Public Health Ethics 13 (1):99-110 (2020)

Michael Da Da Silva
University of Toronto
Research on how to understand legally recognized socio-economic rights produced many insights into the nature of rights. Legally recognized rights to health and, by extension, health care could contribute to health justice. Yet a tension remains between widespread international and transnational constitutional recognition of rights to health and health care and compelling normative conditions for rights recognition from both philosophers seeking to identify the scope and structure of the rights and policy scholars seeking to understand how to practically realize such rights. This work identifies an overlooked source of these difficulties: the right to health care and other health rights are necessarily ‘complex’, consisting of multiple related, but irreducible, morally valuable components. ‘Complex rights’ do not fit the traditional structure of human rights, so legal recognition of same can appear confused from a philosophical perspective, but there is ample reason to admit complex rights into our moral ontology and doing so can help bridge the divide between global health practices and ongoing work in the philosophy of rights and public policy. Recognition of complex rights admittedly shifts the burden for justifying health rights, but it does so in a way that is instructive for general philosophical analysis of socio-economic rights.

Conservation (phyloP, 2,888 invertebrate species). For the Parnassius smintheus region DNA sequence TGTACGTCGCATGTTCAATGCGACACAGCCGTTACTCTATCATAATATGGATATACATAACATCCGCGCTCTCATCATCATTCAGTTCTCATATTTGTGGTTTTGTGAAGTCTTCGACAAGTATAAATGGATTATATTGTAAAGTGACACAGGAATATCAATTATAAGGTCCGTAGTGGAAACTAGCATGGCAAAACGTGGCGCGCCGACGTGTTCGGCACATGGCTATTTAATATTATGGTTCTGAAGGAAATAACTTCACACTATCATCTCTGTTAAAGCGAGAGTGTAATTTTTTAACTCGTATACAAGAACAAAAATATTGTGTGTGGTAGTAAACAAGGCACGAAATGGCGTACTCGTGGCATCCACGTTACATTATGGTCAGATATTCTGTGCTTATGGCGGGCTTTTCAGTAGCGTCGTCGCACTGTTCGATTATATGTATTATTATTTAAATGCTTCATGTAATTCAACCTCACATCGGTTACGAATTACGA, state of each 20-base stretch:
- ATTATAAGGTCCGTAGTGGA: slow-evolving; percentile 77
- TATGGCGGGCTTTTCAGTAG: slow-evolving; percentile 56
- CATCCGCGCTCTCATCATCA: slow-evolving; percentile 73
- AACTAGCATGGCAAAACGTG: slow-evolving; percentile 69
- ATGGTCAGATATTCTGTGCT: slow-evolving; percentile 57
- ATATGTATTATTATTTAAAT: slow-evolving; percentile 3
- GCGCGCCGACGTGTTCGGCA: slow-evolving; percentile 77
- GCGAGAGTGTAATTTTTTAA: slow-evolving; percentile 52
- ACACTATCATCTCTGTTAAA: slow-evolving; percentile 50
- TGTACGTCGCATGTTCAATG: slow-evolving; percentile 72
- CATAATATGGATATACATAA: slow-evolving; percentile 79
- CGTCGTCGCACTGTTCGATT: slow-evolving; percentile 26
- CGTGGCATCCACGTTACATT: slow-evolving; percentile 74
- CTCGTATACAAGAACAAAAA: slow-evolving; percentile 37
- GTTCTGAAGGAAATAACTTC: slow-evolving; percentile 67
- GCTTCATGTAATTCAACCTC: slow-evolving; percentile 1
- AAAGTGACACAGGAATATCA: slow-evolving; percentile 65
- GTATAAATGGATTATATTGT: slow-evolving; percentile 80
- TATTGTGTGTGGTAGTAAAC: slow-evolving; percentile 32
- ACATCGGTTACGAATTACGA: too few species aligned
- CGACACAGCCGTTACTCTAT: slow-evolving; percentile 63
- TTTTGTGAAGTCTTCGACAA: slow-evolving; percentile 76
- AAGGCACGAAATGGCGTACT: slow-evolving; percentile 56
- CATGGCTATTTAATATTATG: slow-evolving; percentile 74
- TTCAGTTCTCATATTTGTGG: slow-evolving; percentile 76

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DOI 10.1093/phe/phaa001
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References found in this work BETA

The Idea of Justice.Amartya Sen - 2009 - Belknap Press of Harvard University Press.
Just Health: Meeting Health Needs Fairly.Norman Daniels - 2007 - Cambridge University Press.
The Idea of Human Rights.Charles R. Beitz - 2009 - Oxford University Press.
Just Health Care.Norman Daniels - 1985 - Cambridge University Press.

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